JASO MAJapanese standard for special oil which can be used in 4-stroke motorcycle engine with one oil system for engine, gearbox and wet clutch system. Fluid is non-friction modified.
JASO MBMB grade oils are classified as the lowest friction oils among motorcycle four-cycle oils. Not to be used where a JASO MA grade oil is required
  • If all three properties of a JASO MA oil fall within the limits specified as MA1 then the oil can be classified as a JASO MA1 oil. If all its properties fall within the limits of MA2 then it can be classified as a JASO MA2 oil. If some properties fall within the MA1 subcategory but others in MA2 then the product is simply a JASO MA product
  • In order for a motor oil to meet any of the above mentioned JASO standards it must be at least of one of the following quality levels:255)
    • API SG, SH, SJ, SL, SM
    • ILSAC GF-1, GF-2, GF-3
    • ACEA A1/B1, A3/B3, A3/B4, A5/B5, C2, C3

SAE Oil Specifications

  • SAE uses numbers to indicate viscosity (flow-ability). Thin oils have low numbers and thick oil has high numbers. A “W” after the number indicates the viscosity was tested at low temperature to simulate cold weather operation. Engine oils fall into the 5W30 to 20W50 range. Multigrade oils (example 10W50) are less viscous (10) at lower temperatures and more viscous at higher temperatures (50) which allows the engine to operate efficiently over a wide range of operating temps. 256)

International Organization for Standardization (ISO) Certifications

  • In 1946, delegates from 25 countries met at the Institute of Civil Engineers in London and decided to create a new international organization to facilitate the international coordination and unification of industrial standards. On 23 February 1947 the new organization, ISO, officially began operations.
  • Since- International Organization for Standardization- would have different acronyms in different languages (IOS in English, OIN in French for Organisation internationale de normalisation), their founders decided to give it the short form ISO. ISO is derived from the Greek isos, meaning equal. Whatever the country, whatever the language, it's always ISO.
  • There are currently members from 163 countries and 3,368 technical bodies to take care of standard development. More than 135 people work full time for ISO’s Central Secretariat in Geneva, Switzerland. ISO is a worldwide federation of national standards bodies (ISO member bodies). The work of preparing International Standards is normally carried out through ISO technical committees. Each member body interested in a subject for which a technical committee has been established has the right to be represented on that committee. International organizations, governmental and non-governmental, in liaison with ISO, also take part in the work. ISO collaborates closely with the International Electrotechnical Commission (IEC) on all matters of electrotechnical standardization. 257).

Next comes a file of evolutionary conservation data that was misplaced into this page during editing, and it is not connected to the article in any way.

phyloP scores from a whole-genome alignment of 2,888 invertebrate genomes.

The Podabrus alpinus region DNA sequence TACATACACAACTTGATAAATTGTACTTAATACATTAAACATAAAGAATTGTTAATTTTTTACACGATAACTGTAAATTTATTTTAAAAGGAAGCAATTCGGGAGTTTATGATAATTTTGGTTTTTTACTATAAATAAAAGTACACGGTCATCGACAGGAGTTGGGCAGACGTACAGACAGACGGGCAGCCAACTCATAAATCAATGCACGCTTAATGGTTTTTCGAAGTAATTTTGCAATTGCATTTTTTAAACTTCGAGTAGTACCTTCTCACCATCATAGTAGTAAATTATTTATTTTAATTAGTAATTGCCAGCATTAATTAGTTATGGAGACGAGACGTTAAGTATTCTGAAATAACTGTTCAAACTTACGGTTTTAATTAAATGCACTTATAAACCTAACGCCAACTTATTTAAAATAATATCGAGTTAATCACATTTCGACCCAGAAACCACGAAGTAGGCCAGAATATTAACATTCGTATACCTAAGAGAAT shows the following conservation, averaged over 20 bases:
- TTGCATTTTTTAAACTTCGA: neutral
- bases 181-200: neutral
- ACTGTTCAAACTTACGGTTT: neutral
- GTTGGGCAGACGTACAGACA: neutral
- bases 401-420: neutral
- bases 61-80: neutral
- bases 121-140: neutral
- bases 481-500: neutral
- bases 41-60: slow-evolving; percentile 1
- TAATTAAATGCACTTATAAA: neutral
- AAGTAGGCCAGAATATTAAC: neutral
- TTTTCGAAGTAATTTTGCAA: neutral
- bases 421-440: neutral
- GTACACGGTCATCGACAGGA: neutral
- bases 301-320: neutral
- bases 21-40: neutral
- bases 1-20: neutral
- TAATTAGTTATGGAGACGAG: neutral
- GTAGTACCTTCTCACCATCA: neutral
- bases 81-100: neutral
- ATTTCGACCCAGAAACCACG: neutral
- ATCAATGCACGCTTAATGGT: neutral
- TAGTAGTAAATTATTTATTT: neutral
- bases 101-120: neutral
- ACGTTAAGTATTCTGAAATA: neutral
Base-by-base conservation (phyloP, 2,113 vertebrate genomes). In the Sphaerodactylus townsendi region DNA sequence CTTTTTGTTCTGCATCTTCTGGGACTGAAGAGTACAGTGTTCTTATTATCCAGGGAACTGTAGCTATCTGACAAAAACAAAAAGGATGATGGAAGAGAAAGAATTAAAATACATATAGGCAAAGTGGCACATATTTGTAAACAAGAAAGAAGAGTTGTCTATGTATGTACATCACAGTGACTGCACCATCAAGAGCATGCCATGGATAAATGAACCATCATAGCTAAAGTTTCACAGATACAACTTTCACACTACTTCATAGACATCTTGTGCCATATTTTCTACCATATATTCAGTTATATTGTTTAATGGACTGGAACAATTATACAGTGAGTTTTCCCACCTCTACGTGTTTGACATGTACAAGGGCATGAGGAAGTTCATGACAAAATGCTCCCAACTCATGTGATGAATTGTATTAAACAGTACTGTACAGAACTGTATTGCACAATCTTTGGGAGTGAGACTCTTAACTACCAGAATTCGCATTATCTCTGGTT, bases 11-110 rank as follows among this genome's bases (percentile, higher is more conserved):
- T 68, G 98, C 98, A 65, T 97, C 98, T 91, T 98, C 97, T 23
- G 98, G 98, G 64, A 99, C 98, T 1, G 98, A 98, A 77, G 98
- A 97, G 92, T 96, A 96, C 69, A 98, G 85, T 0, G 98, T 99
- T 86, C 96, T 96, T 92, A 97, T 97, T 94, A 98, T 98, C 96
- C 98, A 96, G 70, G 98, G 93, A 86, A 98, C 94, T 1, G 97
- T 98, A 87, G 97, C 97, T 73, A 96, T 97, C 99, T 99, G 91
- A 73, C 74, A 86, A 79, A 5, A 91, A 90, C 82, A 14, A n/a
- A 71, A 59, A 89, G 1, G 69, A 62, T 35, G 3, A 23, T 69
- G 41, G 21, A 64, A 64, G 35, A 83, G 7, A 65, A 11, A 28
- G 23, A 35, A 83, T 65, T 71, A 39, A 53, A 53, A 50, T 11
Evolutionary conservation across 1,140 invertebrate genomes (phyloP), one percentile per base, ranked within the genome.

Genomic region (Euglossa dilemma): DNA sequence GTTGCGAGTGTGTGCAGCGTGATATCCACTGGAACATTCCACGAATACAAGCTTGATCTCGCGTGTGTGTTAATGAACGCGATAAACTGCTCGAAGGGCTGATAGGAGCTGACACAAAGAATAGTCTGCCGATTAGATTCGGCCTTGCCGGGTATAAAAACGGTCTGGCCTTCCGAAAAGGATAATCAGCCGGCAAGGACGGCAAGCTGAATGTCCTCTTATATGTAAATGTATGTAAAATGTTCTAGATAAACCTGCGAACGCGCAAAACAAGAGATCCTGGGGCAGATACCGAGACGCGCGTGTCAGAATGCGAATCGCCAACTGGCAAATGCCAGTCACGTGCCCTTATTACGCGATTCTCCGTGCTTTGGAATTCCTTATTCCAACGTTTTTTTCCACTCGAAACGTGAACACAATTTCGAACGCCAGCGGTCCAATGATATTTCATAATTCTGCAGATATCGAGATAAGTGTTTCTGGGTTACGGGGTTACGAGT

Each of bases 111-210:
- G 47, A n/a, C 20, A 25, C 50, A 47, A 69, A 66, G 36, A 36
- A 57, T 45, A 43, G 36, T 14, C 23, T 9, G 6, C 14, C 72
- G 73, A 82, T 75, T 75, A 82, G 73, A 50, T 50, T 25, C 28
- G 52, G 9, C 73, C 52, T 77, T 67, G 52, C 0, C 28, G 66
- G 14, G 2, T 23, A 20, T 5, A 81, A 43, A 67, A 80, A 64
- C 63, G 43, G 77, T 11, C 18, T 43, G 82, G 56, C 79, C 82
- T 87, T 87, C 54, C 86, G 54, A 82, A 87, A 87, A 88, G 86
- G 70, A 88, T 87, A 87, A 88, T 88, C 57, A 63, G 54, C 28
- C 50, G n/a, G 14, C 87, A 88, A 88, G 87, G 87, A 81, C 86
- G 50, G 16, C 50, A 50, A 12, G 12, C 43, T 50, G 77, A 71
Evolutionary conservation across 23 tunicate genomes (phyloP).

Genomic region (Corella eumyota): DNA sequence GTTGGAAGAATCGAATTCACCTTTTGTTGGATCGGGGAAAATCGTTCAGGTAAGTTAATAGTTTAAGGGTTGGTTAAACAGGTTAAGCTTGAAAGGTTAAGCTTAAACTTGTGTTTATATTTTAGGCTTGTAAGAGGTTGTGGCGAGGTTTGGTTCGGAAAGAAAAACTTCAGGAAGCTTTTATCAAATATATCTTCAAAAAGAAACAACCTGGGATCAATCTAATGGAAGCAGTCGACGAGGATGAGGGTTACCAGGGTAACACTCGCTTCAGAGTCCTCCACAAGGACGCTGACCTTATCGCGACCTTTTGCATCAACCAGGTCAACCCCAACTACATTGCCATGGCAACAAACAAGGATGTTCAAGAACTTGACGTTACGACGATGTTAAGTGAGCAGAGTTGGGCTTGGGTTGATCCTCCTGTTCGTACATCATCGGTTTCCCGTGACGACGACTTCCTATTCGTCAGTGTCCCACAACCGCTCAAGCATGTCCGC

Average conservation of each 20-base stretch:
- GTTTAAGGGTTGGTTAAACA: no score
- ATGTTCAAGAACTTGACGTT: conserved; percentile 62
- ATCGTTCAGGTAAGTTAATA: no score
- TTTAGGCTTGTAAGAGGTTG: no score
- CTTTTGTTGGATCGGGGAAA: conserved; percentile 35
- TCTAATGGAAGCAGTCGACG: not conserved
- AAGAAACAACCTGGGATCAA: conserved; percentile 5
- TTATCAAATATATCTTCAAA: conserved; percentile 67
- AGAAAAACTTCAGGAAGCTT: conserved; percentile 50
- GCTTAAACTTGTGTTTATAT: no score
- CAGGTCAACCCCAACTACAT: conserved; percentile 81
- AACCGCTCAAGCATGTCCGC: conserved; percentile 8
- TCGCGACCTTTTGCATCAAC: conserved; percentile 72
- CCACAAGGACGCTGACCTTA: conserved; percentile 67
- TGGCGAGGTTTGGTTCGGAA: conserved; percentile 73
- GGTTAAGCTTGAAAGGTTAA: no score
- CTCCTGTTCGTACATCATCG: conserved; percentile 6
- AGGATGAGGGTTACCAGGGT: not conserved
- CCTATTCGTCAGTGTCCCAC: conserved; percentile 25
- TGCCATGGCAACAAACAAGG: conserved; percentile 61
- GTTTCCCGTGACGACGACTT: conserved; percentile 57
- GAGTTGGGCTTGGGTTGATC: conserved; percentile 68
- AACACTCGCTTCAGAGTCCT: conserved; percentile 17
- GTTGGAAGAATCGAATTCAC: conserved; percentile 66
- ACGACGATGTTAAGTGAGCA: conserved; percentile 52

• ISO 1998 is intended to cover the purposes of the part of the petroleum industry dealing with crude oils and petroleum products, that means all related operations arising from the production field to the final user. It is not intended to cover either petroleum equipment, or any operation in the field.
  • JASO and ISO are similar and usually parallel each other’s specifications.
ISO 2 stroke specifications
ISO-L-EGBSame as JASO FB plus testing for piston cleanliness
ISO-L-EGCSame as JASO FC plus testing for piston cleanliness
ISO-L-EGDSame as JASO FD plus testing for piston cleanliness and detergent effect

ILSAC Oil Specifications

  • ILSAC (International Lubricants Standardization and Approval Committee)Specification GF-5: Introduced in October 2010 for 2011 and older vehicles, designed to provide improved high temperature deposit protection for pistons and turbochargers, more stringent sludge control, improved fuel economy, enhanced emission control system compatibility, seal compatibility, and protection of engines operating on ethanol-containing fuels up to E85 258)

ACEA Specifications

  • ACEA is an advocate for the automobile industry in Europe, representing manufacturers of passenger cars, vans, trucks and buses with production sites in the EU.
  • ACEA defines specifications for engine oils so called ACEA Oil Sequences. The sequences are usually updated every few years to include the latest developments in engine and lubricant technology. ACEA itself does not approve the oils, they set the standards and oil manufacturer's may make performance claims for their products if those satisfy the relevant requirements.
  • The first ACEA oil sequences were introduced in 1996 when they replaced the former CCMC specifications. Each version of the ACEA oils sequences has or had a life cycle:259)
Issue yearFirst allowable useMandatory for new claimsThis claim may be marketed until..
1996 March 1, 1996 March 1, 1999 March 1, 2000
1998 March 1, 1998 March 1, 2000 March 1, 2002
1999 September 1, 1999 February 1, 2003 February 1, 2004
2002 February 1, 2002 November 1, 2005 November 1, 2006
2004 November 1, 2004 November 1, 2005 December 31, 2009
2007 February 1, 2007 February 1, 2008 December 23, 2010
2008 December 22, 2008 December 22, 2009 December 22, 2012
2010 December 22, 2010 December 22, 2011
2012 December 14, 2012 December 14, 2013